Please Stop Asking Me Why My Kid Isn’t Going To College

As a high school graduate in the ‘90s, I was constantly asked about where I was going to college. It wasn’t a question of ‘if’ I was going, just where. No one even considered that some kids might be taking a different path. So, if you weren’t going to college, you had to explain why. There was a huge stigma around not going to a four-year college, and as seniors in high school, we felt it. 

I’ll never forget the poster that was plastered in the halls that listed everyone’s name and where they were going to school. The students who weren’t going to college were left out. I remember feeling so relieved that I wasn’t in that category because of the way other kids, and adults, would talk about “those kids.”

Not going to college implied that you were lazy, unmotivated, didn’t have any direction in life, and that your parents didn’t push you hard enough.

My daughter is not going to college and I wish people would stop asking her “Why not?” (Shutterstock Minerva Studio)

Teens who don’t choose college still feel stigmatized

Now, when I’m talking with some of my high school friends about watching our kids navigate the whole “What do I want to be when I grow up” path, we talk about how the stigma has lifted, but not entirely. Despite our efforts to try and make our teens feel comfortable in choosing their own path after high school, there remains a stigma. 

I’ve had two children graduate from high school and neither one of them had the desire to go to college. My youngest will graduate this year and he’s following in their footsteps. He has no desire to sit in a classroom again any time soon. Instead, he wants to see the world, work, and have different experiences that don’t involve getting another degree. 

People push my kids to give them a “better” reason for not attending college

One thing I’ve noticed over the years is that when someone asks my kids if they are going to school, even if they explain what they’d like to do instead, and why, they still get pressed for more answers. Like they owe it to people to give them a more solid answer because simply saying they don’t want to go to school so they can work or travel isn’t enough of a reason.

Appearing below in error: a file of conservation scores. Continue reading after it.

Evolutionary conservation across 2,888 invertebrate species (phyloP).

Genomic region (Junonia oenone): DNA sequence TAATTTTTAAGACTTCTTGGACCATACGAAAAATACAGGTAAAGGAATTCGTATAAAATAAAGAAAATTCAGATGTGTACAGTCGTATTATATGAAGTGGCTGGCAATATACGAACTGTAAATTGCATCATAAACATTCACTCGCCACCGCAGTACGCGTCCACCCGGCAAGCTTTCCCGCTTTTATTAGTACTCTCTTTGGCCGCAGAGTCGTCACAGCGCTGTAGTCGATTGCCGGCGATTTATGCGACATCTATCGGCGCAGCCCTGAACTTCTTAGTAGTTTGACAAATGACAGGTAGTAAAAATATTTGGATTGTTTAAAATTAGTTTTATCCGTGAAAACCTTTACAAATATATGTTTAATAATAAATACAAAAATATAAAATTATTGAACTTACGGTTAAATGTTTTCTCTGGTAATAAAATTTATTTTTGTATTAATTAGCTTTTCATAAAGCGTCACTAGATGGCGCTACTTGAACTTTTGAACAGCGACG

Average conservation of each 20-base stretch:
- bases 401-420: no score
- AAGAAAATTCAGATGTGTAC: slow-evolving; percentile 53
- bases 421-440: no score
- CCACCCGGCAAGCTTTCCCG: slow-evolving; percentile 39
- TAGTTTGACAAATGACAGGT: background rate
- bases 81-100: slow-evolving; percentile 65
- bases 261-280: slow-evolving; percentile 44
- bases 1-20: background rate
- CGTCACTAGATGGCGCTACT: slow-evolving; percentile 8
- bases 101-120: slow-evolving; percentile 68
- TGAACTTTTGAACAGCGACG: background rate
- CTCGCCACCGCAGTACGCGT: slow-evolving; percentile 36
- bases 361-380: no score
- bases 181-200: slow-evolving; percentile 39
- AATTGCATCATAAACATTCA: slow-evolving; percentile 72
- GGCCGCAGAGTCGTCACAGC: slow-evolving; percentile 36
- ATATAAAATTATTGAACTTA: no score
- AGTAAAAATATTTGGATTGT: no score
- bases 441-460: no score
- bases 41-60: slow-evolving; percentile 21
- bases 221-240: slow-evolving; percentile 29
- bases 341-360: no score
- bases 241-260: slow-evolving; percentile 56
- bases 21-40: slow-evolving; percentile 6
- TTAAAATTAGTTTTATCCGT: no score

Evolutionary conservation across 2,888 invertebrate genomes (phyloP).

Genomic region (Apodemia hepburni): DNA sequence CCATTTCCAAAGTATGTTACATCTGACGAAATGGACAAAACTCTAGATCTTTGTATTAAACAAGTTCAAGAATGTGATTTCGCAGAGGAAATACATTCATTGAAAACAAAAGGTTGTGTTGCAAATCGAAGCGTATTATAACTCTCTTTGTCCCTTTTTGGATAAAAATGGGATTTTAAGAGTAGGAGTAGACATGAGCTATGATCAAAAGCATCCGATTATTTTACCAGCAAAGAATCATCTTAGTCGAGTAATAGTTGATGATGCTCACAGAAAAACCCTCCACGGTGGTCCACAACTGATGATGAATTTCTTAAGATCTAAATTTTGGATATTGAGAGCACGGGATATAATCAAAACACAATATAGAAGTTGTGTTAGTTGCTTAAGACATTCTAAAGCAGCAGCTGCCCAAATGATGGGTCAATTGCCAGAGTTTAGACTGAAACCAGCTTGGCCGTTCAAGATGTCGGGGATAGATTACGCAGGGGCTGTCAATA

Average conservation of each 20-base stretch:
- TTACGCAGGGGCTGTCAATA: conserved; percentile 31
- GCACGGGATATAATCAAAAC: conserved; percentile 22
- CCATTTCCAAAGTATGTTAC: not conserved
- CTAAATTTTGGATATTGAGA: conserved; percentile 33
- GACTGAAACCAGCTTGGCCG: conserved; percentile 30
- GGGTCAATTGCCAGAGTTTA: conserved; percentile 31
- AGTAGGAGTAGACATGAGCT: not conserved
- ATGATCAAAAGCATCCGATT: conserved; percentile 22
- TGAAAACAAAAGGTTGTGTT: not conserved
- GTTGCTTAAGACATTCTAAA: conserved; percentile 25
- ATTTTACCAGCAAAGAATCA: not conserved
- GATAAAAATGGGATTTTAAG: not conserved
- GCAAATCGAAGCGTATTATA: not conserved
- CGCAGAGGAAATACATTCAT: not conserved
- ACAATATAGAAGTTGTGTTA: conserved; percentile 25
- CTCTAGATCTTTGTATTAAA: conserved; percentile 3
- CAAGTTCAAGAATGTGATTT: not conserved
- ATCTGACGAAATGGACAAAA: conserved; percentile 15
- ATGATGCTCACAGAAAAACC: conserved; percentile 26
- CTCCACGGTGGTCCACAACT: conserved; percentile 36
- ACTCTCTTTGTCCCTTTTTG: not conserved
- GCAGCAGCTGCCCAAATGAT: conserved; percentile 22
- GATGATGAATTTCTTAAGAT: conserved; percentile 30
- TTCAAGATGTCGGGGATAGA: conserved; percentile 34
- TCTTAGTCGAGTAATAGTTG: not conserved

Habits are hard to break. I get that. When people hear that I have a child graduating high school, instead of asking what they are doing next, they invariably ask where they are going to college. It simply rolls off their tongue without much thought. But, we need to change that paradigm. If people are really interested in hearing what my kids want to do next-they can ask without pressing them about not wanting to go to college.

My kids are old enough to know that they are done sitting in a classroom

My kids are old enough to know that sitting in a classroom isn’t for them. They have career goals that don’t require further schooling. They don’t want student loan debt. They have done their research and feel that it’s more important to them to live debt-free than to spend money on an education they don’t want.

Even if their father and I could afford to put them all through school (we can’t) they don’t want to go to college. And, I refuse to try and talk them into something they, very clearly, don’t want to do. So I find it interesting that people will still ask when my son, who graduated from high school three years ago, when he’s going back to school.

It bothers me when people tell my daughter who graduated last year that she might regret it if she doesn’t go to college. And when people approach my son and ask him where he’s going to college in the fall, my blood boils a little bit. 

Instead of interrogating our high school graduates about where they are going to college, why not simply congratulate them on their achievement and let them tell us what’s next for them? These questions, although well-meant, put stress on some kids when they are under enough strain already. 

More Great Reading:

Seven Reasons Skilled Trades May Be the Best Path for Your Teen

About Katie BinghamSmith

Katie Bingham-Smith lives in Maine with her three kids. She is a Staff Writer at Scary Mommy, shoe addict and pays her kids to rub her feet. You can see more of her on Facebook and Instagram .

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